Blair’s claim that restoring humanitarian aid is a “priority” of the US/UK forces is no less of a gross falsification. Not only is the US/UK military offensive wholly responsible for stopping food and medical supplies reaching much of the population, it has made a dire situation even worse. Once it became clear that the US intended to press ahead with its war plans regardless of international opinion, humanitarian aid agencies were forced to withdraw from the country.

Not only have food and medical supplies been halted, but in the city of Basra, for example, most of the 600,000 population have been without water and electricity for almost one week due to the bombing.

UN Secretary General Kofi Annan has warned of an impending humanitarian disaster, and has called on the US/UK forces to urgently begin dispatching food supplies. But the US and the UK insist that these can only be resumed once they have obtained their military objectives.

It should be noted that in the $76 billion (£50 billion) war budget presented by Bush to US Congress, just $1.7 billion is targeted for reconstruction and $500 million for humanitarian aid.

It is hardly surprising that the US/UK invasion has not been greeted by masses of cheering people in the streets, as Blair and others had claimed would be the case, but with determined resistance and popular hostility. Even the highly censored dispatches coming from Iraq have been forced to mention widespread resistance to the “coalition of the willing”, including reports that thousands of Iraqi exiles—outraged at seeing their country overrun once again by imperialist forces—are returning home to fight the American and British aggressors.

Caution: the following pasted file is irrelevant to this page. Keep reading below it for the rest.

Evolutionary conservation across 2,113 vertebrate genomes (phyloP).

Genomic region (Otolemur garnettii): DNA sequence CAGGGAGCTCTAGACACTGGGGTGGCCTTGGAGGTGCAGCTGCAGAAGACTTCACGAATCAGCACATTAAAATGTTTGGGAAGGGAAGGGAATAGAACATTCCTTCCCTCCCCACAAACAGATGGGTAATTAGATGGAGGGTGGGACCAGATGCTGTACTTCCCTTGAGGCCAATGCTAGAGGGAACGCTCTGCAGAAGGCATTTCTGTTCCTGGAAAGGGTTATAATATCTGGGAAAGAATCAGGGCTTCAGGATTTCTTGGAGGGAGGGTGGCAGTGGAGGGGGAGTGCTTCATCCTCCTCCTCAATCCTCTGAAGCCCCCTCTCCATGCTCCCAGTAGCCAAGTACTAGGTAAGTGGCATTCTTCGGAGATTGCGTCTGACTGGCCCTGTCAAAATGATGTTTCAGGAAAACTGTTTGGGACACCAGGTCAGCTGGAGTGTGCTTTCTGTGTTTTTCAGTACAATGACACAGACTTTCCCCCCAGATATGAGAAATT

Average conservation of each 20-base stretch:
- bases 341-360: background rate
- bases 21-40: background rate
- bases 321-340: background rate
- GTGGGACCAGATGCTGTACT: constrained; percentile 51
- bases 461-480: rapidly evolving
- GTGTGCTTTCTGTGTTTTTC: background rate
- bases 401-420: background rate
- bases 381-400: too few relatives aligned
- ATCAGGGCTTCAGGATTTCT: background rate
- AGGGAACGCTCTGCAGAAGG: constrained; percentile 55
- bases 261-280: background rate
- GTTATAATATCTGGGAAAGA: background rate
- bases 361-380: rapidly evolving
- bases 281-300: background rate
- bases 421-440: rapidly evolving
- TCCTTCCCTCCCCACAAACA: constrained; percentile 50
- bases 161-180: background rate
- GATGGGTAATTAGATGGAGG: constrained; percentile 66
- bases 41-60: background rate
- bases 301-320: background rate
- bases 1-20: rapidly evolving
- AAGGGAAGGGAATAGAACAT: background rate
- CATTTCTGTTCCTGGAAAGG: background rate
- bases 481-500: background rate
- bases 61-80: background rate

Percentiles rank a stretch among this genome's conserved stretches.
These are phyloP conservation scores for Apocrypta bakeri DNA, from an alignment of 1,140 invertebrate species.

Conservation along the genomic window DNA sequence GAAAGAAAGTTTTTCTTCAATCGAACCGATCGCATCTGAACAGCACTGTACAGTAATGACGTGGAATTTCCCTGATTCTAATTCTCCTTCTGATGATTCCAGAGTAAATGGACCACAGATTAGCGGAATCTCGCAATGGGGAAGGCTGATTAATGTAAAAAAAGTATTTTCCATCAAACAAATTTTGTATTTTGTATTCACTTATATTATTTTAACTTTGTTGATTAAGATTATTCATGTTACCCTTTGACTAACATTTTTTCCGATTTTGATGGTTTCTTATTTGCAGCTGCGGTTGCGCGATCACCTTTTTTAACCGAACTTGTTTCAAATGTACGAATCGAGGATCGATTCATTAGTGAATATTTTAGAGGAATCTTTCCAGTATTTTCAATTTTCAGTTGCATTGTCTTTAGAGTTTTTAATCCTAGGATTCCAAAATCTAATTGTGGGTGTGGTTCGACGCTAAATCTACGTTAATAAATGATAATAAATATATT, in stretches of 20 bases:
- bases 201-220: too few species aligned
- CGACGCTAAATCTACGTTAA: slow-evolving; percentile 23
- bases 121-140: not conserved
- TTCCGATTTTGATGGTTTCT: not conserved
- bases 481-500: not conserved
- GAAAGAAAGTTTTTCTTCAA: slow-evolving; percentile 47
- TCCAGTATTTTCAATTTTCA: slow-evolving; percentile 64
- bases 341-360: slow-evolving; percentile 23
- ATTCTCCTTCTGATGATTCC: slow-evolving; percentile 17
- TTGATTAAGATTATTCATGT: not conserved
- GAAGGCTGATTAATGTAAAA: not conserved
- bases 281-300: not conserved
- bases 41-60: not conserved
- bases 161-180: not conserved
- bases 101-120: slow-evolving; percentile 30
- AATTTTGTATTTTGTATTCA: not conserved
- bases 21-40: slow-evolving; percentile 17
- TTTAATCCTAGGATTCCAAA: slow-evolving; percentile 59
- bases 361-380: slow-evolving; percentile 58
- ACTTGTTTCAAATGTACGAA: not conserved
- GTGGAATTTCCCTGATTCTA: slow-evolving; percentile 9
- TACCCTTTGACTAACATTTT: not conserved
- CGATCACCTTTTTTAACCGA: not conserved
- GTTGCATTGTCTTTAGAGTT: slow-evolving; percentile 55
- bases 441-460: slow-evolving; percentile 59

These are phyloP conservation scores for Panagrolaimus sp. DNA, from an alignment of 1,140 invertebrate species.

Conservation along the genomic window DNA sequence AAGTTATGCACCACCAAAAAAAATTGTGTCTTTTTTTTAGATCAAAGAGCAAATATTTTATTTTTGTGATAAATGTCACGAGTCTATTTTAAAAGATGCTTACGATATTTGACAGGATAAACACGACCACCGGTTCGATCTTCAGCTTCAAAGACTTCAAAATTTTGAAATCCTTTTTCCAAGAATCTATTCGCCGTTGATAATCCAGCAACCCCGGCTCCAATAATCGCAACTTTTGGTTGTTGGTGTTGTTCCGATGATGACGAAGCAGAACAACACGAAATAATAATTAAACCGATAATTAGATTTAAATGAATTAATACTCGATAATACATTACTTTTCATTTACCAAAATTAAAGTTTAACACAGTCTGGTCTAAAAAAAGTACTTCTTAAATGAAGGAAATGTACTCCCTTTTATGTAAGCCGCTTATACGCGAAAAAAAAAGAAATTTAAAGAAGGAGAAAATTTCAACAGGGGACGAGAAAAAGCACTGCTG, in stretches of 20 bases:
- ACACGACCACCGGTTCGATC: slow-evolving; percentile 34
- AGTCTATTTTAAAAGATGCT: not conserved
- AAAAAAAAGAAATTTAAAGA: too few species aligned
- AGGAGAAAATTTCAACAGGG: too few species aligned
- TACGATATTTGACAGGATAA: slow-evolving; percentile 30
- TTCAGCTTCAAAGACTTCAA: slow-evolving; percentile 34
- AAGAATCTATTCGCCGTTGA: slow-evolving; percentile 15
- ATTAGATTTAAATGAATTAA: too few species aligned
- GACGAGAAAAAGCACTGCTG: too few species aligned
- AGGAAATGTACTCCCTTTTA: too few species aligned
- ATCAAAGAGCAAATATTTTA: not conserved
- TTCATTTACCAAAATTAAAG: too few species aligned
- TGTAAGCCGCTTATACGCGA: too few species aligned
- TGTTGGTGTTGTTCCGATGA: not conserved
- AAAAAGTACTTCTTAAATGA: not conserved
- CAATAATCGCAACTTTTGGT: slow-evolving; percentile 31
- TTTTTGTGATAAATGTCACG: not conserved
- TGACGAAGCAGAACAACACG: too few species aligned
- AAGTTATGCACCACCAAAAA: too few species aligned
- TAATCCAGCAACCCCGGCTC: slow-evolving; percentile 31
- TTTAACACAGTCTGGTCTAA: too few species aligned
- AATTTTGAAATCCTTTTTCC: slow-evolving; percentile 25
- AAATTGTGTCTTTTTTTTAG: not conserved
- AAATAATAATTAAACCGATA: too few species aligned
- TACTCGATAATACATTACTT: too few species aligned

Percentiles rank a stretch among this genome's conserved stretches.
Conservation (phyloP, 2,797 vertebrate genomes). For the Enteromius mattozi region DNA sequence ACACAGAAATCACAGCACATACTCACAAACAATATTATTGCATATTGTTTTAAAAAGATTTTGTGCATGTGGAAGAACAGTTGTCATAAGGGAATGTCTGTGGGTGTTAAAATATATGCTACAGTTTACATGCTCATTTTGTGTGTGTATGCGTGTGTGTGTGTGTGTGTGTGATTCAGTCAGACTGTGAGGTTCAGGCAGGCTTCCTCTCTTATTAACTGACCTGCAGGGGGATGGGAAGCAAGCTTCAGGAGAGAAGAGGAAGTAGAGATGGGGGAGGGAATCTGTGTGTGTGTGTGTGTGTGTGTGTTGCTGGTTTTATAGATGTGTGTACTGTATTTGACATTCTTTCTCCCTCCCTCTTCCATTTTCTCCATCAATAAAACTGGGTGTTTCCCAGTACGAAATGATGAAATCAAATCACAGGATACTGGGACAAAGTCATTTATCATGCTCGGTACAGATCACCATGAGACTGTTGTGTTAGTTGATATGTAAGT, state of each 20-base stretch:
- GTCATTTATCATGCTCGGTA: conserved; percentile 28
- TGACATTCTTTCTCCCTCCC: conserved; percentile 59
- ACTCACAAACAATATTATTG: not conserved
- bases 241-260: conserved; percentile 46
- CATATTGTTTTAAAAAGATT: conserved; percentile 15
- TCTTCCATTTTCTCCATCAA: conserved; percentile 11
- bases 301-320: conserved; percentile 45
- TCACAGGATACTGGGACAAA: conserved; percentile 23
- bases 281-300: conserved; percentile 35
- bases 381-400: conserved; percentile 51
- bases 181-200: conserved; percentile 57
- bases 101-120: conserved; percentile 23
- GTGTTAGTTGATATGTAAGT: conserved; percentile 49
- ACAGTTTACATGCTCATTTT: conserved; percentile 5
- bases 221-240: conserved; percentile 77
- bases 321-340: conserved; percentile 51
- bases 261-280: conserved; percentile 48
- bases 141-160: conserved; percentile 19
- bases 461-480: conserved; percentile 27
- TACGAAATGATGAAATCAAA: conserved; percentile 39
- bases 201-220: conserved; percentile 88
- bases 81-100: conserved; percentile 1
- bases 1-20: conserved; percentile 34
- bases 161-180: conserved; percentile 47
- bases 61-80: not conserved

One journalist was moved to ask Blair whether there was the “real danger that ... many Iraqis regard western forces as invaders and occupiers.”

Blair dismissed the very idea. People were simply too afraid of the regime to do anything at the moment, he said. Until the “Iraqi people know for sure that the regime that they despise is on the way out, they will hold back,” he maintained.

Blair’s contention is that the main reason why the invasion has not provoked a popular uprising against Saddam is that many Iraqis feel let down by refusal of the western powers to support their attempted uprising against Hussein in 1991 following the last Gulf war. Even if this were the case, such reticence would be hardly surprising, and Blair makes no attempt to account for why this stand was taken at the time and why anyone should trust the US and Britain now. But most importantly, he cannot even conceive of legitimate issues of national sovereignty and self-determination motivating popular resistance to imperialist invasion. Yet even as he spoke, crowds of thousands filled Baghdad’s central market square, waving their fists and denouncing the American and British forces.

Tellingly, Blair pointed to Umm Qasr, “where British troops are now patrolling the streets”, as a sign of Britain “making it clear to people that we are there to help them, and we are there genuinely to liberate their country.”

In the topsy-turvy world of official war propaganda, the sight of armed soldiers patrolling the streets at the behest of an aggressive foreign power is meant to reassure the Iraqi people of Britain’s good intent.

Blair’s specious logic will ultimately be used to provide the justification for horrific atrocities. For if, as he asserts, opposition to Hussein equals de facto support for the US and Britain then, conversely, anyone who opposes the invasion supports Hussein.

This absurd bit of logical reductionism is everywhere applied to international opponents of the US/UK war policy, whether it is the French or German governments or the millions of protestors around the world.

In the case of Iraq, then, any resistance must by definition come from agents of Saddam Hussein. And consequently any action taken to eliminate them is a legitimate and justified war measure.

Such claims will be used to sanction the wanton bombing of civilian areas, as well as the murderous actions of special operations forces and others on the ground. The designation of Basra’s capture as a “military objective” and the open targeting of civilian infrastructure such as television broadcasting stations show that this is already under way.